Next-generation iPhones likely to focus on internal improvements.
Non-Retina Mid-2012 MacBook Pro Torn Apart
Given that the non-Retina version has retained the same form factor for a number of years, there are few changes to the internal layout of the components, but a fresh look inside now that the redesigned Retina MacBook Pro has been released offers some interesting comparisons of how Apple is working to reduce the size and weight of its machines.
In particular, iFixit focuses on the hard drive and RAM differences between the two machines, noting that the proprietary solid-state drive used in the Retina MacBook Pro measures only 3.16 mm thick compared to 9.45 mm for the traditional hard drive in the non-Retina version. On the RAM side, Apple has soldered the chips directly to the logic board in the Retina MacBook Pro, while the non-Retina version still retains removable RAM modules in a stacked configuration measuring 9.15 mm thick.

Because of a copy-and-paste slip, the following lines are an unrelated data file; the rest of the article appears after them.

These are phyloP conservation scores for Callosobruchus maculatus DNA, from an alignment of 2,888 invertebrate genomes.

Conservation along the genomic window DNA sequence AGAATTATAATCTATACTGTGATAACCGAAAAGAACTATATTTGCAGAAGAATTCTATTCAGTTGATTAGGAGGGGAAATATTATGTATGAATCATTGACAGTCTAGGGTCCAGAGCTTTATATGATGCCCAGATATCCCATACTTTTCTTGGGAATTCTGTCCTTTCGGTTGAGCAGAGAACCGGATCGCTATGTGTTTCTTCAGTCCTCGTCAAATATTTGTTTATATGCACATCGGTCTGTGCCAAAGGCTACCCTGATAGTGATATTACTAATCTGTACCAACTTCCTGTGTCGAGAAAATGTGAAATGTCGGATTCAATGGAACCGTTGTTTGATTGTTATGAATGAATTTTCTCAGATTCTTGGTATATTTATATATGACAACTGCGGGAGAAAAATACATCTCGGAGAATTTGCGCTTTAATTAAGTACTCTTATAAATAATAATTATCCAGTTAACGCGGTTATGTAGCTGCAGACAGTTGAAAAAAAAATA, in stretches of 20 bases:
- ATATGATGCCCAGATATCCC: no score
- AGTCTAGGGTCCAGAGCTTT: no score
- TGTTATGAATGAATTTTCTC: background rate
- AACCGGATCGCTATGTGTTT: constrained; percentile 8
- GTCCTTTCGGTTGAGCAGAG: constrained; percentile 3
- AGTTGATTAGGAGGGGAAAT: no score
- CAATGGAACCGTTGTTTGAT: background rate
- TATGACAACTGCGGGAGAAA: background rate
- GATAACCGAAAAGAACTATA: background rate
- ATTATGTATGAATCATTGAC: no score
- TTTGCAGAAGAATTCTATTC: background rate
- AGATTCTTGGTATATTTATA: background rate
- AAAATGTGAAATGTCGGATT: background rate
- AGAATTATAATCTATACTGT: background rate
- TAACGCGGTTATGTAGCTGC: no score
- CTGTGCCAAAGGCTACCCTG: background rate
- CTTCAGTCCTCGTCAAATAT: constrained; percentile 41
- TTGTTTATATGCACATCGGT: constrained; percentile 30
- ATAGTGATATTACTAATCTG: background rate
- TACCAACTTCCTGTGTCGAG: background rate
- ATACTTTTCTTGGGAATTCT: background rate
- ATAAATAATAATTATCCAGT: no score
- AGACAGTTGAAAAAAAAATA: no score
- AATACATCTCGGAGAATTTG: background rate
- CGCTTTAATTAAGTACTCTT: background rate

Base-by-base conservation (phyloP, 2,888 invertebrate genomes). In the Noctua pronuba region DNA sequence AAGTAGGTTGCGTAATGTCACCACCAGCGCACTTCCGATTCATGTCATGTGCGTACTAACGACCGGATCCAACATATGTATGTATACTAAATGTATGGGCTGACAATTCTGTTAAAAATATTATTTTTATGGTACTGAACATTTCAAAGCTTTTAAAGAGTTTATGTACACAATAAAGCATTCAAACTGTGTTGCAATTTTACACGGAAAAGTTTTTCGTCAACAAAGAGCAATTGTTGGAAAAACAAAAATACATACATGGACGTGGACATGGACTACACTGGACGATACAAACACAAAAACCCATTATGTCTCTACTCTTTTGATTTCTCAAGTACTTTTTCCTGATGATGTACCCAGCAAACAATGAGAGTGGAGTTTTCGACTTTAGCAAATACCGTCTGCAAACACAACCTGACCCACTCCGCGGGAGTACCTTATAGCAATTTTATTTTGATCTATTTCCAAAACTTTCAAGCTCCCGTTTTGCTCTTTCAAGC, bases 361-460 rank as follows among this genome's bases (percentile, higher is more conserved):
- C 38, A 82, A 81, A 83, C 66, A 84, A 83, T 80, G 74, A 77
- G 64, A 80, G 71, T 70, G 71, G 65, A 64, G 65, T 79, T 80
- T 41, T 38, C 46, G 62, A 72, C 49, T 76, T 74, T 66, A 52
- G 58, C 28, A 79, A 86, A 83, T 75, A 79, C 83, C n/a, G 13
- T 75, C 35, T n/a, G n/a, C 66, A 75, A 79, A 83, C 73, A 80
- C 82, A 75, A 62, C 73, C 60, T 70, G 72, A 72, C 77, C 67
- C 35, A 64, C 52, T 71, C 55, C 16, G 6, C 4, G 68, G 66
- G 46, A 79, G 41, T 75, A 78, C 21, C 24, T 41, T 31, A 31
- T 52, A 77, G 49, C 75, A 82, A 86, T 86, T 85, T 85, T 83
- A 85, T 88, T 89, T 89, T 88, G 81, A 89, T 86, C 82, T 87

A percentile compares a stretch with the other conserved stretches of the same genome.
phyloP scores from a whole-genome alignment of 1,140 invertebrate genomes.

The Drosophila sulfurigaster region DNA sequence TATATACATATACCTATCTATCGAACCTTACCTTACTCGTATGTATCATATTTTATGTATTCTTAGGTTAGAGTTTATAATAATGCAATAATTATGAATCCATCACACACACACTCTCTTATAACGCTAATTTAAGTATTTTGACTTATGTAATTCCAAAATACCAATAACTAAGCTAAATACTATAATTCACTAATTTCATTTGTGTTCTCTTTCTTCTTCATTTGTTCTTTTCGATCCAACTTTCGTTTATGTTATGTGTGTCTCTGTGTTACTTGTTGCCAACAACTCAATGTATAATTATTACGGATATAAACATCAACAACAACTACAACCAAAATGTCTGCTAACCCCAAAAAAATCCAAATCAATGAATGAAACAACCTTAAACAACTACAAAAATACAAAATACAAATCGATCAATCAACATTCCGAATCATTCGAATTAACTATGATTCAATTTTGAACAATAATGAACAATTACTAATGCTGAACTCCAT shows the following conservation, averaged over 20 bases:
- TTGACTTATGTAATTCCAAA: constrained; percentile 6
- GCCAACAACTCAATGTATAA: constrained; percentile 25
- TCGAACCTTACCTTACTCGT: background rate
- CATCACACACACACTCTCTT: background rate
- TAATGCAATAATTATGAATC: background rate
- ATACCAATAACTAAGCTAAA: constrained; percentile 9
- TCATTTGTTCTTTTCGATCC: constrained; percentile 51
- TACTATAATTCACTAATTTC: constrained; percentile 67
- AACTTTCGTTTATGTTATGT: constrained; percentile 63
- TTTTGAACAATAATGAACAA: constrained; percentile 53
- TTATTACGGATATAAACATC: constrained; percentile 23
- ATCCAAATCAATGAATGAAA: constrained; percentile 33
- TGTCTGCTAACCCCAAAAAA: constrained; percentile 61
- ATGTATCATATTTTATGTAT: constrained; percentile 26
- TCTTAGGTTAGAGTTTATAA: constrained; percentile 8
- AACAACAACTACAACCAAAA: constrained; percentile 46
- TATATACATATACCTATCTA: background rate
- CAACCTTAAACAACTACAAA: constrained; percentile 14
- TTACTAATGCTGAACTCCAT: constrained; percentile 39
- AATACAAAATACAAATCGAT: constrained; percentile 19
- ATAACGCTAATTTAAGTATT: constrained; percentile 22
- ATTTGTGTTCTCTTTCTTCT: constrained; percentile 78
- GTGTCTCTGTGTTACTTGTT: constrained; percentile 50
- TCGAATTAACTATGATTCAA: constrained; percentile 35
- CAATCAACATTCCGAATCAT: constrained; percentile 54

Logic board of non-Retina Mid-2012 MacBook Pro with CPU (orange), NVIDIA graphics (red), and platform controller hub (yellow)
While the Retina MacBook Pro received iFixit's lowest repairability score ever for a notebook at just 1 out of 10, the non-Retina version receives a score of 7 for its use of mostly-standard screws and its easily-accessible battery, optical drive, hard drive, and RAM. But as evidenced by the popularity of the MacBook Air and the strong reception to the Retina MacBook Pro, repairability and upgradability appear to be taking a back seat to size and weight savings in the minds of consumers as Apple pushes the envelope with highly-customized components fabricated to meet the company's design goals.